I hang out with patients. Being with patients is part of my job. (It’s not always just about getting a story.) Sometimes I will go down to the rehab tent and spend time with the little kids who are getting casts (Ponseti) in preparation for surgery for conditions like a neglected club foot.¬†When one of them is¬†scared of the machine that’s about to buzz through their cast (because it looks and sounds like a saw), I can try to¬†help calm them down.¬†I can offer¬†my arm¬†to¬†the Physical Therapist so she can put the vibrating tool¬†against my skin and prove that it doesn’t actually hurt. (I almost screamed the first time – that would have been bad…) Sometimes I even get to sprinkle glitter onto the cast and draw pictures. Or, I can¬†blow bubbles or bop a balloon around to help pass the time or keep these sweethearts from crying. I can also visit our patients in the hospital ward on the ship – before and¬†after surgery. I can pray with them or make silly jokes to make them laugh. (I don’t think Enoc translates the really stupid things I say that aren’t funny. I need him to maybe filter all my words…?)¬†I try to practice my French and Fon, and the patients appreciate it ūüôā It’s so cool to tell them how great they’re looking – especially after they’ve had a major tumor removed from their face. I also get to hold little babies. I like that a lot.

Potential patient Mary with her mother waiting for surgeon screening results.
Potential patient Mary with her mother waiting for surgeon screening results. Photo Credit: Timmy Baskerville
Patient Juste plays in the screening waiting area while awaiting his turn to be examined. Photo Credit: Miguel Ottaviano
Patient Juste plays as he awaits his turn to be examined. Photo Credit: Miguel Ottaviano

 

 

 

 

 

 

 

 

 

I put together crew bios. Anna and I¬†do these¬†monthly. We each get to interview¬†crew members and then share¬†their stories, too. It’s wonderful to listen, learn and then tell of how someone got to be here on the ship. Sometimes these are told through¬†video, other times it’s¬†a written story with photos.¬†It’s important for us to get a nice slice of the crew to celebrate¬†all the different nationalities, positions,¬†backgrounds and personalities. It’s especially¬†cool to witness¬†the selflessness in every person we meet. Each person is SO incredible.

Texas A&M Maritime Academy alumnus Captain Jon Fadely, and A&M 3rd year Cadet James Meredith on the bridge of the Africa Mercy. Photo Credit: Miguel Ottaviano
Texas A&M  Maritime Academy alumnus Captain Jon Fadely, and A&M 3rd year Cadet James Meredith on the bridge of the Africa Mercy. Photo Credit: Miguel Ottaviano

I go to meetings. ¬†Like any job, there are meetings to keep us all informed and working together to achieve the same goals. One of our weekly team meetings starts with¬†a round of “Happy,” “Crappy” and “Sappy.” We all share various highlights from the week prior and usually laugh, cry, pray or all three – together. It’s helped us get to know each other and learn¬†how each one of us ticks. Other meetings talk about our priorities and goals, the direction of our materials, story angles, what our patient story status is, how social media posts are tracking, etc. Outside of that, there are operational meetings and community¬†meetings each week. (We also have safety drills, certain required educational/ship stuff…I also go to two small groups and ship church…no wonder it feels like a lot…?)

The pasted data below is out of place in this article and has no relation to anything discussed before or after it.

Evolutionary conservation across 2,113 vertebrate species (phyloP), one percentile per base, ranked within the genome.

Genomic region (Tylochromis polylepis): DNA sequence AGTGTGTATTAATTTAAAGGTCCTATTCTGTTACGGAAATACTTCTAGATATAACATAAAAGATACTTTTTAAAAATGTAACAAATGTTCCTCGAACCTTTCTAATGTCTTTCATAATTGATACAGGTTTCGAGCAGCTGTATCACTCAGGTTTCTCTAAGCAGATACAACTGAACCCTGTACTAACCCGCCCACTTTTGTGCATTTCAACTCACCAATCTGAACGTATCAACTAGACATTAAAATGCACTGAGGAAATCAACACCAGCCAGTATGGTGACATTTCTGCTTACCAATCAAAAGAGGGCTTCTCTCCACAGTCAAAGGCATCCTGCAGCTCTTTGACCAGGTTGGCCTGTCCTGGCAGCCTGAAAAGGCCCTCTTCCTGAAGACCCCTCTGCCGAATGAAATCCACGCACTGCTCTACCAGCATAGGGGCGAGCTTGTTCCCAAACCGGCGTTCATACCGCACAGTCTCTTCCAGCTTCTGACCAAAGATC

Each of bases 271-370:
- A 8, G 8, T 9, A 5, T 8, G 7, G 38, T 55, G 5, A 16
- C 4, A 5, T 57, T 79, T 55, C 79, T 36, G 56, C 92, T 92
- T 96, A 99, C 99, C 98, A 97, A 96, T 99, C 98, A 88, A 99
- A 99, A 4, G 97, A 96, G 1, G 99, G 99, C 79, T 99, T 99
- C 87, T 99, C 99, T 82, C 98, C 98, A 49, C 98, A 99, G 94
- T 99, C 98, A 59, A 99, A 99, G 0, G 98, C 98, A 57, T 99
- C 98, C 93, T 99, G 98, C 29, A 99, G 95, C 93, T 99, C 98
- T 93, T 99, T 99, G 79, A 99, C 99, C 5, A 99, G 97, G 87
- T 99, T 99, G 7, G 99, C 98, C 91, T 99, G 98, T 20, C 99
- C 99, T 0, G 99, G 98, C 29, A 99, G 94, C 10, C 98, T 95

I log and track stuff in systems.¬†We have systems to track info and they need to stay current so everyone can action off of due dates. We also use email, Whatsapp, Box, Google Docs, shared drives, intranet, spreadsheets, forms and more…I’m still learning how to stay on top of it all because it can be a bit overwhelming at times.¬†But I’m getting there ūüôā And I think I get¬†why it’s all used. Fortunately,¬†the writer before me is still on the ship but in another position – and she has been AMAZING in answering questions and pointing me in the right direction whenever I need help. (Thank you Tanya.)

I follow (or at least attempt to follow) a lot of processes.¬†There’s a system or procedure for most everything, which is good and necessary. Some are more intuitive than others. Sometimes you need to do things¬†as prescribed, other times you need to step back and say, “Why not try it this way…?” Because this is an organization made up of volunteers who stay for different lengths and bring different skills and talents, and who are rarely¬†able to be trained¬†by a predecessor, things can be organized in many different ways. I’m trying to find a¬†balance where I am flexible and go with the flow, while at the same time, implement enhancements wherever I can – without interfering or throwing a wrench into anything. With regard to patient processes, they can be a bit more complex because their needs are very highly protected and¬†respected by everyone, and there are a lot of people to get to know and protocols to follow. I don’t want to get in the way! But I also have to be purposeful and intentional and practice good follow-up skills. All in all, it’s a lot to remember at first, just like any new job. I have to remind myself that I’ve only been doing this for a month and a half…so it’s gonna take some time to learn the ropes…